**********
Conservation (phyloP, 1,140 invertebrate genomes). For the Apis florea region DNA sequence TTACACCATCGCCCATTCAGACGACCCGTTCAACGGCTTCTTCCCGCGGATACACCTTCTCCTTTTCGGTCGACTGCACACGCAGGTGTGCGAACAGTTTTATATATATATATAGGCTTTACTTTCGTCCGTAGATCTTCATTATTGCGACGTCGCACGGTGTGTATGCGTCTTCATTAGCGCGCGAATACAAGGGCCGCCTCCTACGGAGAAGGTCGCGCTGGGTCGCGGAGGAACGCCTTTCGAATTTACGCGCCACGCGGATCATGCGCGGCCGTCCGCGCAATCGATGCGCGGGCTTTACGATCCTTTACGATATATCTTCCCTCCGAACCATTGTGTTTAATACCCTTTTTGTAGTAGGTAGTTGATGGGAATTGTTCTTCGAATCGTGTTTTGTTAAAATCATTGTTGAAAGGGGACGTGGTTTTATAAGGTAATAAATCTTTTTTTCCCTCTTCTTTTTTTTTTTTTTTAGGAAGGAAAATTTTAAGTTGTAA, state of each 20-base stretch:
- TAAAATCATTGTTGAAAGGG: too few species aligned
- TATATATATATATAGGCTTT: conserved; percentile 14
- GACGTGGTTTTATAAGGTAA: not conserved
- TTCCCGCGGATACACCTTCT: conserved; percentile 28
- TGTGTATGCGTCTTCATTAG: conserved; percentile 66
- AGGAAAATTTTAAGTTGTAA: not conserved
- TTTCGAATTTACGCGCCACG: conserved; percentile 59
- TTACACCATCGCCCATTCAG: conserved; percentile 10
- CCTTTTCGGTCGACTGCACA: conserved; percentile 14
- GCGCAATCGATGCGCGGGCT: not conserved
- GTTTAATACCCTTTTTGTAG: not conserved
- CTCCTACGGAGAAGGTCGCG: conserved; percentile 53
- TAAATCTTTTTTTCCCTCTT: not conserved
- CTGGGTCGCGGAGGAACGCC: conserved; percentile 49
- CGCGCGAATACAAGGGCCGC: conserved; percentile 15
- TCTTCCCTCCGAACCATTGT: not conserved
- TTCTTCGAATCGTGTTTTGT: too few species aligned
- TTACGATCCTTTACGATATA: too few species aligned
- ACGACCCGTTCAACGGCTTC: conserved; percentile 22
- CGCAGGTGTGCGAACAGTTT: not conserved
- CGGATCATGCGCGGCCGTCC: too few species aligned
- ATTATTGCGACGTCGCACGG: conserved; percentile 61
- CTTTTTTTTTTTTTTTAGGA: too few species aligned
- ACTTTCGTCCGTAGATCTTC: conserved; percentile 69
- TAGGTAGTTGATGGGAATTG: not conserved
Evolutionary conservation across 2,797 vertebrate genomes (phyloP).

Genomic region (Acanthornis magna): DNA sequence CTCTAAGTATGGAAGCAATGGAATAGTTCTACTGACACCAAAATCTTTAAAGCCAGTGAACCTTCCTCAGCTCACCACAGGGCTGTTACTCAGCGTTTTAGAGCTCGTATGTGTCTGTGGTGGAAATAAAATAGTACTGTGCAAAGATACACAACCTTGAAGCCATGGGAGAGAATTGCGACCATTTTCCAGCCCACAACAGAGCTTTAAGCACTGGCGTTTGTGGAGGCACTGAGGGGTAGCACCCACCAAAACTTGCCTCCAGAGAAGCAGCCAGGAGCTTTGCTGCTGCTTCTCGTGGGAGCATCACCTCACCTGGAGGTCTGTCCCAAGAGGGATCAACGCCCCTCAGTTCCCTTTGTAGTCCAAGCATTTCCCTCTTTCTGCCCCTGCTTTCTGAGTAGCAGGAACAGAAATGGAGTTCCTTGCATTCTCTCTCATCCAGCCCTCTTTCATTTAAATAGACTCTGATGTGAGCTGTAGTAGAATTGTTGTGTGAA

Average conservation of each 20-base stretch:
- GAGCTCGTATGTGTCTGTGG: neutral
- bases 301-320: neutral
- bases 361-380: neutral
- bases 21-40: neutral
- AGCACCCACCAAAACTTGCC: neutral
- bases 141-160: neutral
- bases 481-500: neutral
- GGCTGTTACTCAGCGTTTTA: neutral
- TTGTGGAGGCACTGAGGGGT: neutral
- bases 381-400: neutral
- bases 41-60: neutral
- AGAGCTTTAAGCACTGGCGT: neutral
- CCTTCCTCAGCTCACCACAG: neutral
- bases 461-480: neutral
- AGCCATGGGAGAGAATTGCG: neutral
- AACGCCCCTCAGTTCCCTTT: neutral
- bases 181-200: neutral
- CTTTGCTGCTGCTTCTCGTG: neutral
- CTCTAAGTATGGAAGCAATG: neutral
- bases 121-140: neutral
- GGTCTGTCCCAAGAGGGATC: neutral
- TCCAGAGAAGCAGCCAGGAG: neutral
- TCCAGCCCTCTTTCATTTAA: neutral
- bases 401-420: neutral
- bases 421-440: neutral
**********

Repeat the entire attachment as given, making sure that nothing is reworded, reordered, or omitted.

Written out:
Conservation (phyloP, 1,140 invertebrate genomes). For the Apis florea region DNA sequence TTACACCATCGCCCATTCAGACGACCCGTTCAACGGCTTCTTCCCGCGGATACACCTTCTCCTTTTCGGTCGACTGCACACGCAGGTGTGCGAACAGTTTTATATATATATATAGGCTTTACTTTCGTCCGTAGATCTTCATTATTGCGACGTCGCACGGTGTGTATGCGTCTTCATTAGCGCGCGAATACAAGGGCCGCCTCCTACGGAGAAGGTCGCGCTGGGTCGCGGAGGAACGCCTTTCGAATTTACGCGCCACGCGGATCATGCGCGGCCGTCCGCGCAATCGATGCGCGGGCTTTACGATCCTTTACGATATATCTTCCCTCCGAACCATTGTGTTTAATACCCTTTTTGTAGTAGGTAGTTGATGGGAATTGTTCTTCGAATCGTGTTTTGTTAAAATCATTGTTGAAAGGGGACGTGGTTTTATAAGGTAATAAATCTTTTTTTCCCTCTTCTTTTTTTTTTTTTTTAGGAAGGAAAATTTTAAGTTGTAA, state of each 20-base stretch:
- TAAAATCATTGTTGAAAGGG: too few species aligned
- TATATATATATATAGGCTTT: conserved; percentile 14
- GACGTGGTTTTATAAGGTAA: not conserved
- TTCCCGCGGATACACCTTCT: conserved; percentile 28
- TGTGTATGCGTCTTCATTAG: conserved; percentile 66
- AGGAAAATTTTAAGTTGTAA: not conserved
- TTTCGAATTTACGCGCCACG: conserved; percentile 59
- TTACACCATCGCCCATTCAG: conserved; percentile 10
- CCTTTTCGGTCGACTGCACA: conserved; percentile 14
- GCGCAATCGATGCGCGGGCT: not conserved
- GTTTAATACCCTTTTTGTAG: not conserved
- CTCCTACGGAGAAGGTCGCG: conserved; percentile 53
- TAAATCTTTTTTTCCCTCTT: not conserved
- CTGGGTCGCGGAGGAACGCC: conserved; percentile 49
- CGCGCGAATACAAGGGCCGC: conserved; percentile 15
- TCTTCCCTCCGAACCATTGT: not conserved
- TTCTTCGAATCGTGTTTTGT: too few species aligned
- TTACGATCCTTTACGATATA: too few species aligned
- ACGACCCGTTCAACGGCTTC: conserved; percentile 22
- CGCAGGTGTGCGAACAGTTT: not conserved
- CGGATCATGCGCGGCCGTCC: too few species aligned
- ATTATTGCGACGTCGCACGG: conserved; percentile 61
- CTTTTTTTTTTTTTTTAGGA: too few species aligned
- ACTTTCGTCCGTAGATCTTC: conserved; percentile 69
- TAGGTAGTTGATGGGAATTG: not conserved
Evolutionary conservation across 2,797 vertebrate genomes (phyloP).

Genomic region (Acanthornis magna): DNA sequence CTCTAAGTATGGAAGCAATGGAATAGTTCTACTGACACCAAAATCTTTAAAGCCAGTGAACCTTCCTCAGCTCACCACAGGGCTGTTACTCAGCGTTTTAGAGCTCGTATGTGTCTGTGGTGGAAATAAAATAGTACTGTGCAAAGATACACAACCTTGAAGCCATGGGAGAGAATTGCGACCATTTTCCAGCCCACAACAGAGCTTTAAGCACTGGCGTTTGTGGAGGCACTGAGGGGTAGCACCCACCAAAACTTGCCTCCAGAGAAGCAGCCAGGAGCTTTGCTGCTGCTTCTCGTGGGAGCATCACCTCACCTGGAGGTCTGTCCCAAGAGGGATCAACGCCCCTCAGTTCCCTTTGTAGTCCAAGCATTTCCCTCTTTCTGCCCCTGCTTTCTGAGTAGCAGGAACAGAAATGGAGTTCCTTGCATTCTCTCTCATCCAGCCCTCTTTCATTTAAATAGACTCTGATGTGAGCTGTAGTAGAATTGTTGTGTGAA

Average conservation of each 20-base stretch:
- GAGCTCGTATGTGTCTGTGG: neutral
- bases 301-320: neutral
- bases 361-380: neutral
- bases 21-40: neutral
- AGCACCCACCAAAACTTGCC: neutral
- bases 141-160: neutral
- bases 481-500: neutral
- GGCTGTTACTCAGCGTTTTA: neutral
- TTGTGGAGGCACTGAGGGGT: neutral
- bases 381-400: neutral
- bases 41-60: neutral
- AGAGCTTTAAGCACTGGCGT: neutral
- CCTTCCTCAGCTCACCACAG: neutral
- bases 461-480: neutral
- AGCCATGGGAGAGAATTGCG: neutral
- AACGCCCCTCAGTTCCCTTT: neutral
- bases 181-200: neutral
- CTTTGCTGCTGCTTCTCGTG: neutral
- CTCTAAGTATGGAAGCAATG: neutral
- bases 121-140: neutral
- GGTCTGTCCCAAGAGGGATC: neutral
- TCCAGAGAAGCAGCCAGGAG: neutral
- TCCAGCCCTCTTTCATTTAA: neutral
- bases 401-420: neutral
- bases 421-440: neutral